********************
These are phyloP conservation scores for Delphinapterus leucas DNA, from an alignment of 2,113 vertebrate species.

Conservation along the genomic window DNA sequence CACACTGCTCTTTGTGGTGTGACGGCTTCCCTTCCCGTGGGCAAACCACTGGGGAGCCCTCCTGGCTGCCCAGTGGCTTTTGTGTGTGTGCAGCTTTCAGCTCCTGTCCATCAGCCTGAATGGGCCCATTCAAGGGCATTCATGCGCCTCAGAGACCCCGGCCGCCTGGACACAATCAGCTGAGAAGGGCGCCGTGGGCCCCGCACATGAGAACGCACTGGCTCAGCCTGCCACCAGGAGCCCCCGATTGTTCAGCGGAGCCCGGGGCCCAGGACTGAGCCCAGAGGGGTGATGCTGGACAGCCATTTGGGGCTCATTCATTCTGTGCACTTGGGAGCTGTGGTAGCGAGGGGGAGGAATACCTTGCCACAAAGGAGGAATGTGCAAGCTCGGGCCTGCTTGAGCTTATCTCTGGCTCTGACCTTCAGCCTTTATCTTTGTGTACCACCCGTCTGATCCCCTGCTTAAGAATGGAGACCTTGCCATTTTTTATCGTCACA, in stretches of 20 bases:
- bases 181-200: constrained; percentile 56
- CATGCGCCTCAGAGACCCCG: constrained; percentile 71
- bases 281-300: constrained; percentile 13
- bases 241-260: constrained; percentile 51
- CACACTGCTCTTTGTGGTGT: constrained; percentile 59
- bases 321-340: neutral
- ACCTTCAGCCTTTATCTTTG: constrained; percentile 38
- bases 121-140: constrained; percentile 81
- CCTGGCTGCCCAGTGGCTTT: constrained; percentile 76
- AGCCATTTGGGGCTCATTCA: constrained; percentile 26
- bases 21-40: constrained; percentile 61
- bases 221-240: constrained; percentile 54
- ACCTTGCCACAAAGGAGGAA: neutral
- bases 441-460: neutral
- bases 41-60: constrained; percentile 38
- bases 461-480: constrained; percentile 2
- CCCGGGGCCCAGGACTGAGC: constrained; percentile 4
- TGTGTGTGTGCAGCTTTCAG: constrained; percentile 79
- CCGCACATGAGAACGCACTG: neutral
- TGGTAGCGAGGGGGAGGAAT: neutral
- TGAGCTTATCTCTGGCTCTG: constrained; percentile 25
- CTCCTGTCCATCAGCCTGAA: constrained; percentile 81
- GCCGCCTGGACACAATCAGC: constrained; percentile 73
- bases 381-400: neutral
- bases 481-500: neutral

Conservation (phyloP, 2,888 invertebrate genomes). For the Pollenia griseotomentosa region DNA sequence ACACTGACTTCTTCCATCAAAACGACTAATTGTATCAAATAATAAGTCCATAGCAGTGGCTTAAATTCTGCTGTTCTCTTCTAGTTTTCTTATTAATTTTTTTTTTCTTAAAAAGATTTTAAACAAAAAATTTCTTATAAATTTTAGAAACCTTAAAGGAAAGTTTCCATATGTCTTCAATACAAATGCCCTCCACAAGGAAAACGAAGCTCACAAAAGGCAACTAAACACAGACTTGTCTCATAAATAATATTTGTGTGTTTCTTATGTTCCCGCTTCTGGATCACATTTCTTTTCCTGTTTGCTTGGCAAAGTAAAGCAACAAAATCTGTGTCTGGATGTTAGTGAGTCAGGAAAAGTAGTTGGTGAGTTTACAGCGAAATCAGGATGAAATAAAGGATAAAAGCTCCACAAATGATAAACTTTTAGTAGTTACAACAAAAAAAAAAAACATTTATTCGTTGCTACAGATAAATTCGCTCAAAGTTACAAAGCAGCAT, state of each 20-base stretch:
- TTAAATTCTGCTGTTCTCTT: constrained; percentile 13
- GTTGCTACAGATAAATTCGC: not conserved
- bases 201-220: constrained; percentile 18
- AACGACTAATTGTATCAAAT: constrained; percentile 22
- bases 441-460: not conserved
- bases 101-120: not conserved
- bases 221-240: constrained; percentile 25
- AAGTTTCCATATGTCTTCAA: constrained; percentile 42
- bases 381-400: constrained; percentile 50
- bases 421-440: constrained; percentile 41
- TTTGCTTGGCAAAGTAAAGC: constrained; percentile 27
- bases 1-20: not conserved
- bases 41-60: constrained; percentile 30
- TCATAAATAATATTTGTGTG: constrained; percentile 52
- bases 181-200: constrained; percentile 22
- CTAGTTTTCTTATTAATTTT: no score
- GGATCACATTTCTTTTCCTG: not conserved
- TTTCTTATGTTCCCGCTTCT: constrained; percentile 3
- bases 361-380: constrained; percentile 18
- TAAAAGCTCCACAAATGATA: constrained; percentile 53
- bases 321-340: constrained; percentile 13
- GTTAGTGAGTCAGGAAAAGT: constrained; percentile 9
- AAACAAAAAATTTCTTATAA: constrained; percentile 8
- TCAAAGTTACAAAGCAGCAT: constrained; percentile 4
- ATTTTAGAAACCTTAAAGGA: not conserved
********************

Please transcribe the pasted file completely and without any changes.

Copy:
These are phyloP conservation scores for Delphinapterus leucas DNA, from an alignment of 2,113 vertebrate species.

Conservation along the genomic window DNA sequence CACACTGCTCTTTGTGGTGTGACGGCTTCCCTTCCCGTGGGCAAACCACTGGGGAGCCCTCCTGGCTGCCCAGTGGCTTTTGTGTGTGTGCAGCTTTCAGCTCCTGTCCATCAGCCTGAATGGGCCCATTCAAGGGCATTCATGCGCCTCAGAGACCCCGGCCGCCTGGACACAATCAGCTGAGAAGGGCGCCGTGGGCCCCGCACATGAGAACGCACTGGCTCAGCCTGCCACCAGGAGCCCCCGATTGTTCAGCGGAGCCCGGGGCCCAGGACTGAGCCCAGAGGGGTGATGCTGGACAGCCATTTGGGGCTCATTCATTCTGTGCACTTGGGAGCTGTGGTAGCGAGGGGGAGGAATACCTTGCCACAAAGGAGGAATGTGCAAGCTCGGGCCTGCTTGAGCTTATCTCTGGCTCTGACCTTCAGCCTTTATCTTTGTGTACCACCCGTCTGATCCCCTGCTTAAGAATGGAGACCTTGCCATTTTTTATCGTCACA, in stretches of 20 bases:
- bases 181-200: constrained; percentile 56
- CATGCGCCTCAGAGACCCCG: constrained; percentile 71
- bases 281-300: constrained; percentile 13
- bases 241-260: constrained; percentile 51
- CACACTGCTCTTTGTGGTGT: constrained; percentile 59
- bases 321-340: neutral
- ACCTTCAGCCTTTATCTTTG: constrained; percentile 38
- bases 121-140: constrained; percentile 81
- CCTGGCTGCCCAGTGGCTTT: constrained; percentile 76
- AGCCATTTGGGGCTCATTCA: constrained; percentile 26
- bases 21-40: constrained; percentile 61
- bases 221-240: constrained; percentile 54
- ACCTTGCCACAAAGGAGGAA: neutral
- bases 441-460: neutral
- bases 41-60: constrained; percentile 38
- bases 461-480: constrained; percentile 2
- CCCGGGGCCCAGGACTGAGC: constrained; percentile 4
- TGTGTGTGTGCAGCTTTCAG: constrained; percentile 79
- CCGCACATGAGAACGCACTG: neutral
- TGGTAGCGAGGGGGAGGAAT: neutral
- TGAGCTTATCTCTGGCTCTG: constrained; percentile 25
- CTCCTGTCCATCAGCCTGAA: constrained; percentile 81
- GCCGCCTGGACACAATCAGC: constrained; percentile 73
- bases 381-400: neutral
- bases 481-500: neutral

Conservation (phyloP, 2,888 invertebrate genomes). For the Pollenia griseotomentosa region DNA sequence ACACTGACTTCTTCCATCAAAACGACTAATTGTATCAAATAATAAGTCCATAGCAGTGGCTTAAATTCTGCTGTTCTCTTCTAGTTTTCTTATTAATTTTTTTTTTCTTAAAAAGATTTTAAACAAAAAATTTCTTATAAATTTTAGAAACCTTAAAGGAAAGTTTCCATATGTCTTCAATACAAATGCCCTCCACAAGGAAAACGAAGCTCACAAAAGGCAACTAAACACAGACTTGTCTCATAAATAATATTTGTGTGTTTCTTATGTTCCCGCTTCTGGATCACATTTCTTTTCCTGTTTGCTTGGCAAAGTAAAGCAACAAAATCTGTGTCTGGATGTTAGTGAGTCAGGAAAAGTAGTTGGTGAGTTTACAGCGAAATCAGGATGAAATAAAGGATAAAAGCTCCACAAATGATAAACTTTTAGTAGTTACAACAAAAAAAAAAAACATTTATTCGTTGCTACAGATAAATTCGCTCAAAGTTACAAAGCAGCAT, state of each 20-base stretch:
- TTAAATTCTGCTGTTCTCTT: constrained; percentile 13
- GTTGCTACAGATAAATTCGC: not conserved
- bases 201-220: constrained; percentile 18
- AACGACTAATTGTATCAAAT: constrained; percentile 22
- bases 441-460: not conserved
- bases 101-120: not conserved
- bases 221-240: constrained; percentile 25
- AAGTTTCCATATGTCTTCAA: constrained; percentile 42
- bases 381-400: constrained; percentile 50
- bases 421-440: constrained; percentile 41
- TTTGCTTGGCAAAGTAAAGC: constrained; percentile 27
- bases 1-20: not conserved
- bases 41-60: constrained; percentile 30
- TCATAAATAATATTTGTGTG: constrained; percentile 52
- bases 181-200: constrained; percentile 22
- CTAGTTTTCTTATTAATTTT: no score
- GGATCACATTTCTTTTCCTG: not conserved
- TTTCTTATGTTCCCGCTTCT: constrained; percentile 3
- bases 361-380: constrained; percentile 18
- TAAAAGCTCCACAAATGATA: constrained; percentile 53
- bases 321-340: constrained; percentile 13
- GTTAGTGAGTCAGGAAAAGT: constrained; percentile 9
- AAACAAAAAATTTCTTATAA: constrained; percentile 8
- TCAAAGTTACAAAGCAGCAT: constrained; percentile 4
- ATTTTAGAAACCTTAAAGGA: not conserved